Tuesday, March 2nd 2021, 2:26 pm - Don't let the names fool you: All hurricanes and tropical storms can be dangerous.
Believe it or not, the Atlantic hurricane season is less than three months away, roaring onto the scene on June 1, 2021.
And the Pacific season is even closer, kicking off at the beginning of May.
The names for 2021 storms in both basins have been announced and we detect a theme, with Elsa and Ana gracing the Atlantic list, and Olaf on the Pacific.
Elsa and Olaf are characters from the Disney 'Frozen' franchise. Ana isn't, but Elsa does have a sister named "Anna," so we think it counts.
WHAT'S IN A NAME?
A lot, according to science. Some parents may not find a storm bearing the same name as their child's favourite snowman threatening but rest assured, any storm that's strong enough to earn a moniker comes with risks.
Storms are given names to streamline communications and avoid confusion, NOAA says.
It passes this threshold when it displays a rotating pattern and has wind speeds of at least 63 kilometres per hour.
When a tropical storm hits windspeeds around 119 kilometres per hour, it becomes a hurricane.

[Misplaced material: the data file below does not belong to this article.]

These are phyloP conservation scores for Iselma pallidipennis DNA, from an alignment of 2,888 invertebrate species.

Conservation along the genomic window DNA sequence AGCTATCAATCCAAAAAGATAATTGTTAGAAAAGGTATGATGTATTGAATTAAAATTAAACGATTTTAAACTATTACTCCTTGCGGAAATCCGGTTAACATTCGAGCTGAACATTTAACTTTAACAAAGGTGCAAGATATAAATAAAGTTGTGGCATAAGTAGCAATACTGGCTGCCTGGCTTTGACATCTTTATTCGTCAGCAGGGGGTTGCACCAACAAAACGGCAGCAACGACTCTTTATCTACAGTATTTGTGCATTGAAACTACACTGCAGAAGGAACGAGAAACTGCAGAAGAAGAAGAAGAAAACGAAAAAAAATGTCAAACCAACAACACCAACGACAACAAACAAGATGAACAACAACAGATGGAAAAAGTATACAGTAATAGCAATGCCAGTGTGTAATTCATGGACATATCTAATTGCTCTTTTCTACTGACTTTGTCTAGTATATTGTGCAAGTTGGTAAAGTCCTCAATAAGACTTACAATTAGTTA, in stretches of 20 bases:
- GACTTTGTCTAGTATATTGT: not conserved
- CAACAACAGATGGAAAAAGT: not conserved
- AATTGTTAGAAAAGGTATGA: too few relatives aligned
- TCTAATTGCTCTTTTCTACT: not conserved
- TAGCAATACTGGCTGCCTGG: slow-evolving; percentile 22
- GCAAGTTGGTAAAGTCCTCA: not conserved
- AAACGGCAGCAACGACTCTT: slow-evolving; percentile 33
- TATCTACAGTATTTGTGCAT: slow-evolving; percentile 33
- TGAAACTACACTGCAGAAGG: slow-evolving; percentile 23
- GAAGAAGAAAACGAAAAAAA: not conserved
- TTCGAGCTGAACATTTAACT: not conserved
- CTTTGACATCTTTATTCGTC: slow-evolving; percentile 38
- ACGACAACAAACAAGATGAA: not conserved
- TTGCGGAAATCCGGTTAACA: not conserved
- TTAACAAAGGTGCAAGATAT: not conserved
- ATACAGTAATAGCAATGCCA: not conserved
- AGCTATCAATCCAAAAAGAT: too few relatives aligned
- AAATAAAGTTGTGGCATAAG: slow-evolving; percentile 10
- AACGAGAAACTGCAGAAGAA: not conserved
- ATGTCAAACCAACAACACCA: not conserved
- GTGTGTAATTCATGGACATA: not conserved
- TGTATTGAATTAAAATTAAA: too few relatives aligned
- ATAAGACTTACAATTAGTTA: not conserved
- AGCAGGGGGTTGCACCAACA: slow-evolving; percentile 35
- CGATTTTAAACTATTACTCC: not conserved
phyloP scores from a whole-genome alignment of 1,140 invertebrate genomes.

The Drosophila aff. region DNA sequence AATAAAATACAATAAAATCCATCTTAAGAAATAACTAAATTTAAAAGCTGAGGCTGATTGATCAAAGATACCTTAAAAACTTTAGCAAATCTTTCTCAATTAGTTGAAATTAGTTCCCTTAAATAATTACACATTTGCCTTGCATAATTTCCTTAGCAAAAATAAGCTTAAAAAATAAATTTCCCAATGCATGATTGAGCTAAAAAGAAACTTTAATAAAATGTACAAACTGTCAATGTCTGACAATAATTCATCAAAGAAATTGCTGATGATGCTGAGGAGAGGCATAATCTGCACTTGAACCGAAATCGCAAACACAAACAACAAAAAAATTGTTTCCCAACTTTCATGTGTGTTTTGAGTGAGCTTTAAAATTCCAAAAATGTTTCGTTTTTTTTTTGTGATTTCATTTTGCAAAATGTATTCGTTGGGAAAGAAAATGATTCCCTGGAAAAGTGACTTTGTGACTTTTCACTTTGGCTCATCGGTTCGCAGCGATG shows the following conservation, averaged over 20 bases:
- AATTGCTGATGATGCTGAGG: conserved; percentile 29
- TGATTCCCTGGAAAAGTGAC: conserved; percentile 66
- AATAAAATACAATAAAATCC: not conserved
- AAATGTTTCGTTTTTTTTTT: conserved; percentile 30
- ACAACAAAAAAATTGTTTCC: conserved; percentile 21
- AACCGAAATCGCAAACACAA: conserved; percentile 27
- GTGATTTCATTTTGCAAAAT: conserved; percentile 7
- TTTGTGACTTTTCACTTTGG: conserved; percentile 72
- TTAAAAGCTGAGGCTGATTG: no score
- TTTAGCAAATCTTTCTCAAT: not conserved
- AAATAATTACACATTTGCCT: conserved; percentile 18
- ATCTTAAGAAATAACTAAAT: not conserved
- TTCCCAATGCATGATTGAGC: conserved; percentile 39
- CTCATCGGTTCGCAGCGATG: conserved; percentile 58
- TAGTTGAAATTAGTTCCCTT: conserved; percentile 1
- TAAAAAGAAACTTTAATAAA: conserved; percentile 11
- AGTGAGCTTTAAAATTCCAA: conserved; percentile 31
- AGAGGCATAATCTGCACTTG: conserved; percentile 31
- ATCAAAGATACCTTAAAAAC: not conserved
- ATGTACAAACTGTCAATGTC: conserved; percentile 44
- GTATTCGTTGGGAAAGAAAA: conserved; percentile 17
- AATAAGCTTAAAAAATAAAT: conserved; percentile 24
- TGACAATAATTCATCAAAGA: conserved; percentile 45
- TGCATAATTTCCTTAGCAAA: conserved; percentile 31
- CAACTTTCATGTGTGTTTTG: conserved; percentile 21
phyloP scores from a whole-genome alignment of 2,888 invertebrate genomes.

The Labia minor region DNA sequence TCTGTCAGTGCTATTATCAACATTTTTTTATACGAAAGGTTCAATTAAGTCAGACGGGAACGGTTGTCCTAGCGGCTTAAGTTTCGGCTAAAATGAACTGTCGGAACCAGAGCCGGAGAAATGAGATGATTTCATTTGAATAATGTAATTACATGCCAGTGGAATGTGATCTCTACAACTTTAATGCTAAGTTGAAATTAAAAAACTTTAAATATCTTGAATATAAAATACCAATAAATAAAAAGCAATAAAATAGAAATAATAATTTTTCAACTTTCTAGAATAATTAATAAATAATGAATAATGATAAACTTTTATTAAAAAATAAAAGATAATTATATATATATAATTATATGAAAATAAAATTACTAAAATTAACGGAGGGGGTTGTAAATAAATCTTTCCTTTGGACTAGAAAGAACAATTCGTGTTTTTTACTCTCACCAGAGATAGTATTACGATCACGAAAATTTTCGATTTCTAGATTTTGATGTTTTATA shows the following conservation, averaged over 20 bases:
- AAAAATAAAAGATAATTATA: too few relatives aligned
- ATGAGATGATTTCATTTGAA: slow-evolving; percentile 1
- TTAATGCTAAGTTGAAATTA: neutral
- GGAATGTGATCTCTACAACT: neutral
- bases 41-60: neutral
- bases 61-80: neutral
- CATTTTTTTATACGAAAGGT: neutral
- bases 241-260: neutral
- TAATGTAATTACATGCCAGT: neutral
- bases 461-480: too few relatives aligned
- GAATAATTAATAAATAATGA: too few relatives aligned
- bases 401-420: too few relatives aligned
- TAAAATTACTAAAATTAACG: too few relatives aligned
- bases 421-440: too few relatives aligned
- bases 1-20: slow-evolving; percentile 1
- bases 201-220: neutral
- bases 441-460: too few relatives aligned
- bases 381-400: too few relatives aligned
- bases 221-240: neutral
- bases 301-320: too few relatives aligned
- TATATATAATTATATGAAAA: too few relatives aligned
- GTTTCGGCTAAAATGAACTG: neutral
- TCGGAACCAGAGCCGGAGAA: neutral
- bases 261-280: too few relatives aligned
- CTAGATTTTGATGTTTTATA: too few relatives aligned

HURRICANES WITH FEMALE-SOUNDING NAMES MORE DEADLY
A 2014 study suggests the name storms are given matter, with people less likely to evacuate or take protective measures when the storm has a feminine-sounding name.
As a result, more people die.
The analysis, which looked at more than 60 years of U.S. hurricane death reveals what the authors call an "unfortunate and unintended" byproduct of gendering hurricane names.
"The problem is that a hurricane's name has nothing to do with its severity," said Kiju Jung, a then-doctoral student in marketing in the U. of I.'s College of Business and the lead author on the study, said in a statement.
"Names are assigned arbitrarily, based on a predetermined list of alternating male and female names. If people in the path of a severe storm are judging the risk based on the storm's name, then this is potentially very dangerous."